Legal Updates

More Oil and Gas Regulation Headed for Colorado Ballots?

Come November, Colorado voters may decide whether oil and gas development should be subjected to more stringent regulation. Three ballot initiatives proposed by Boulder-based Coloradans Resisting Extreme Energy Development have survived legal challenges and are now headed for signature collection. Supporters have until August 8 to collect the necessary signatures to get these measures on the November ballot. Opponents, like Protecting Colorado’s Environment, Economy, and Energy Independence (PCEEEI), argue that passage of any of these measures could cripple Colorado’s oil and gas industry.

Proposed Initiative 63 (Right to Healthy Environment) creates a fundamental “right to a healthy environment” under the Colorado Constitution. It also specifies that local regulations that are more protective of a “healthy environment” will not be preempted by state law. Finally, the proposal creates a private right of action allowing any “aggrieved” party to sue for injunctive or declaratory relief, as well as punitive damages in some instances.

See text of the proposal here:

Proposed Initiative 75 (Local Government Control of Oil and Gas Development) declares that “[o]il and gas development, including the use of hydraulic fracturing, has detrimental impacts on public health, safety, general welfare, and the environment.” It transfers the regulatory authority over oil and gas operations from the state to local governments, and specifically recognizes local authority to ban oil and gas development entirely.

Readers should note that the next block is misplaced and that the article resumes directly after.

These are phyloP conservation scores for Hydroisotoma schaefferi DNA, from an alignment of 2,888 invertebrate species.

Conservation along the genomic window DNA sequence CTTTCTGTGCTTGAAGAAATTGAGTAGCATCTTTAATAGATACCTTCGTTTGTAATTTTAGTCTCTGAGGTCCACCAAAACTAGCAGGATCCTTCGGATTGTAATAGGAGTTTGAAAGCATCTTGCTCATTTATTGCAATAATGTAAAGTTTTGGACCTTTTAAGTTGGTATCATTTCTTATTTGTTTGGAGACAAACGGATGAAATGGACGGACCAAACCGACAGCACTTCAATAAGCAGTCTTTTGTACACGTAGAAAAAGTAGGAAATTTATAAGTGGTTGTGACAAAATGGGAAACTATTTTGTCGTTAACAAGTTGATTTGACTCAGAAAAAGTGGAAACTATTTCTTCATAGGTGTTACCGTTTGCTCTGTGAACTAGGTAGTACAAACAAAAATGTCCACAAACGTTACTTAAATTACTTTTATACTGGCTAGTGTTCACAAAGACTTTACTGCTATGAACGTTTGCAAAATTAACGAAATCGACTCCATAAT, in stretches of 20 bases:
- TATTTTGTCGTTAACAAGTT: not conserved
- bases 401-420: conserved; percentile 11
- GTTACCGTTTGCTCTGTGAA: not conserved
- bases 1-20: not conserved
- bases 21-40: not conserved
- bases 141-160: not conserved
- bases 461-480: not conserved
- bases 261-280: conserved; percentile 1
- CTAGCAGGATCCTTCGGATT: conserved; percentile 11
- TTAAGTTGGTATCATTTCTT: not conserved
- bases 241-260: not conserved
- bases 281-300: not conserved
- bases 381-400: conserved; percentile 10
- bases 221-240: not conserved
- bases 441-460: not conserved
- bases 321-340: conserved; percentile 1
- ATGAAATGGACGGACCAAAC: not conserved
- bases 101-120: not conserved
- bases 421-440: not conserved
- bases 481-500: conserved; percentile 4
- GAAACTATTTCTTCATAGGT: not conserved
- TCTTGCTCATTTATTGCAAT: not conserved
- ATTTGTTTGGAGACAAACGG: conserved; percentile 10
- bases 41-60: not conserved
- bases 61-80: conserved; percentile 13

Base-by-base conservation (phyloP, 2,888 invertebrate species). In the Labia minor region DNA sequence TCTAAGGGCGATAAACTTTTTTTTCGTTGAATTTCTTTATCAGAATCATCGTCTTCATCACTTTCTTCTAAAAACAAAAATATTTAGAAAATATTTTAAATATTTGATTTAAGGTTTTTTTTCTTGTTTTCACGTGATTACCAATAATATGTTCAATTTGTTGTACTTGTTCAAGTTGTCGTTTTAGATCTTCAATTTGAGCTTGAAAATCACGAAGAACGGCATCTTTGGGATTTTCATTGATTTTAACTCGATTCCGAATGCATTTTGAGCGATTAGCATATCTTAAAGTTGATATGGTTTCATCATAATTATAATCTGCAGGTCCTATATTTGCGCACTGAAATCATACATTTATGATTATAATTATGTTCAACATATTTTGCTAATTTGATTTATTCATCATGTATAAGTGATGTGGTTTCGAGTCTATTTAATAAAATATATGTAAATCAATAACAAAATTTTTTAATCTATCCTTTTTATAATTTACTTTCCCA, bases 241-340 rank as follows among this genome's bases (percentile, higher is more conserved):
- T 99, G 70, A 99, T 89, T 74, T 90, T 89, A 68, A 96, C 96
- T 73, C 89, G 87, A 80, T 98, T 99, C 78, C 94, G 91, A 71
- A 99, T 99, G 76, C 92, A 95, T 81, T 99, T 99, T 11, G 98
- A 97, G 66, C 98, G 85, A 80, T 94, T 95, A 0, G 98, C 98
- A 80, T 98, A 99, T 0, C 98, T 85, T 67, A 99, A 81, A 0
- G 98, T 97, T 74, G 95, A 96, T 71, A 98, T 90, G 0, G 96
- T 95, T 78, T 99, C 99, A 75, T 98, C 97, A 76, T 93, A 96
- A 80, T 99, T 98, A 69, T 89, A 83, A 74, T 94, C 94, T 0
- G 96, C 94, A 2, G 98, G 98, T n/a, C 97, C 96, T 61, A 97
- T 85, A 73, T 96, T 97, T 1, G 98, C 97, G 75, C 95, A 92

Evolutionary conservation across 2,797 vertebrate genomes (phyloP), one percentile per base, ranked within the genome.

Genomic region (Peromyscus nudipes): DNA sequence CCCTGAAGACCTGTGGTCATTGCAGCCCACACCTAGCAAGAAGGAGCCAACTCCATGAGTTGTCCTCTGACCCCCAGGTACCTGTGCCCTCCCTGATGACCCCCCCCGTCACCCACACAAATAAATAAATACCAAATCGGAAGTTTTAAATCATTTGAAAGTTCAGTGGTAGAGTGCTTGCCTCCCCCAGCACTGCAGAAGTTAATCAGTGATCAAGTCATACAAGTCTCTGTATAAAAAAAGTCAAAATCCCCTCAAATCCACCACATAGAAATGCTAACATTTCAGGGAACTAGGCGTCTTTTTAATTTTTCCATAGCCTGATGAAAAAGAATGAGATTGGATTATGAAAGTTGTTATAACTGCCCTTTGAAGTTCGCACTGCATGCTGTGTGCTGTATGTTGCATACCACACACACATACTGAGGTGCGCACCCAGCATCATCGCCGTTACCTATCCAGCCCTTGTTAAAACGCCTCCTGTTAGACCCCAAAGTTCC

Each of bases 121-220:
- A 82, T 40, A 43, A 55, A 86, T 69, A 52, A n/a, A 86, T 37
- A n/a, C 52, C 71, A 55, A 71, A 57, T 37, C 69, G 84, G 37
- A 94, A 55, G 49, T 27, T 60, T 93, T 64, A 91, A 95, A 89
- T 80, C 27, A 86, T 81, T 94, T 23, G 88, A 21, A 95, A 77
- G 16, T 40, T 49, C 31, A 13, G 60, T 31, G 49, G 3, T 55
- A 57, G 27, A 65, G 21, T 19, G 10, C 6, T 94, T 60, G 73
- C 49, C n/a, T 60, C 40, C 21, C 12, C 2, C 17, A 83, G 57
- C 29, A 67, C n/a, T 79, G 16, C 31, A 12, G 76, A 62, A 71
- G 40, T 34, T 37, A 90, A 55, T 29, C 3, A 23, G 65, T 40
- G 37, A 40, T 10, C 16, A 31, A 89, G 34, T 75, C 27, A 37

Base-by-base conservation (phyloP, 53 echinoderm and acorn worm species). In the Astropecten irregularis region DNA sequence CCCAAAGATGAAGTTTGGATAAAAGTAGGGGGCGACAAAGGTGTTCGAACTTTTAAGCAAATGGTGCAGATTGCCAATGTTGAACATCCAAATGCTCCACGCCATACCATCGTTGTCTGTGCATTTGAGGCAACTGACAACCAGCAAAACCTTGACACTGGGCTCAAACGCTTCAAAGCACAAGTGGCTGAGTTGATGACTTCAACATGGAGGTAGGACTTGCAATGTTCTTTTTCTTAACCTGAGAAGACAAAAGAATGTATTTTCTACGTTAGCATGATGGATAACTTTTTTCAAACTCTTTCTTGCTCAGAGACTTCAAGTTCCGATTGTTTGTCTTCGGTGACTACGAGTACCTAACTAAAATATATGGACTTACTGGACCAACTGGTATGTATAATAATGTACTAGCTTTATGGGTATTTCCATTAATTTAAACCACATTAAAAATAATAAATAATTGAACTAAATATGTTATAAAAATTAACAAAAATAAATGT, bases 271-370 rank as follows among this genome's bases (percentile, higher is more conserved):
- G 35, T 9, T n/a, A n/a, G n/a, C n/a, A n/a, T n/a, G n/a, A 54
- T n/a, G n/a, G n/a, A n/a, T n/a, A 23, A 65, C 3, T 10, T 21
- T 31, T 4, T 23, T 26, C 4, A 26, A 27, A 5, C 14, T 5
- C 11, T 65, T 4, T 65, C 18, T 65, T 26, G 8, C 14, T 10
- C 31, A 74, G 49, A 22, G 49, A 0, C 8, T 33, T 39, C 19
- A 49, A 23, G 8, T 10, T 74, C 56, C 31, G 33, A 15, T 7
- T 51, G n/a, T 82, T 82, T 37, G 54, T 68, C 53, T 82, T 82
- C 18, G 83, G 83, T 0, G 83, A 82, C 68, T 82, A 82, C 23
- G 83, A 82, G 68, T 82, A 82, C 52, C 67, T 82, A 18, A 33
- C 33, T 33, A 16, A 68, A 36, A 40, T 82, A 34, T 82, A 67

See text of the proposal here:

Proposed Initiative 78 (Mandatory Setback from Oil and Gas Development) increases minimum setbacks for new facilities (or for re-entry to a previously plugged and abandoned well) to 2,500 feet from schools, homes, hospitals, and “areas of special concern.” Current regulations require 500 foot setbacks from homes and 1,000 foot setbacks from “high occupancy buildings,” such as schools and hospitals. The proposal also authorizes local governments to require even greater setbacks.

PCEEEI estimates that this measure could eliminate “at least 87 percent of all new production in Weld County alone.” Governor Hickenlooper also weighed in on the matter, stating that the increased setbacks “would in many cases, invalidate people’s opportunity to extract natural resources that they own.”

See text of the proposal here:

For more on the citizen initiative process, see:

Does any of this sound familiar? In 2014, two oil and gas related initiatives – one requiring 2,000 foot setbacks and one authorizing increased local regulation of oil and gas development –garnered the requisite signatures and headed for the ballots. At the eleventh hour Governor Hickenlooper and Democratic Rep. Polis announced a compromise which kept these (and two industry-backed initiatives) off the ballots in exchange for the creation of a task force charged with addressing citizens’ concerns about hydraulic fracturing. If Initiatives 63, 75, and 78 move forward, we may be headed for a repeat of this drama in the fall.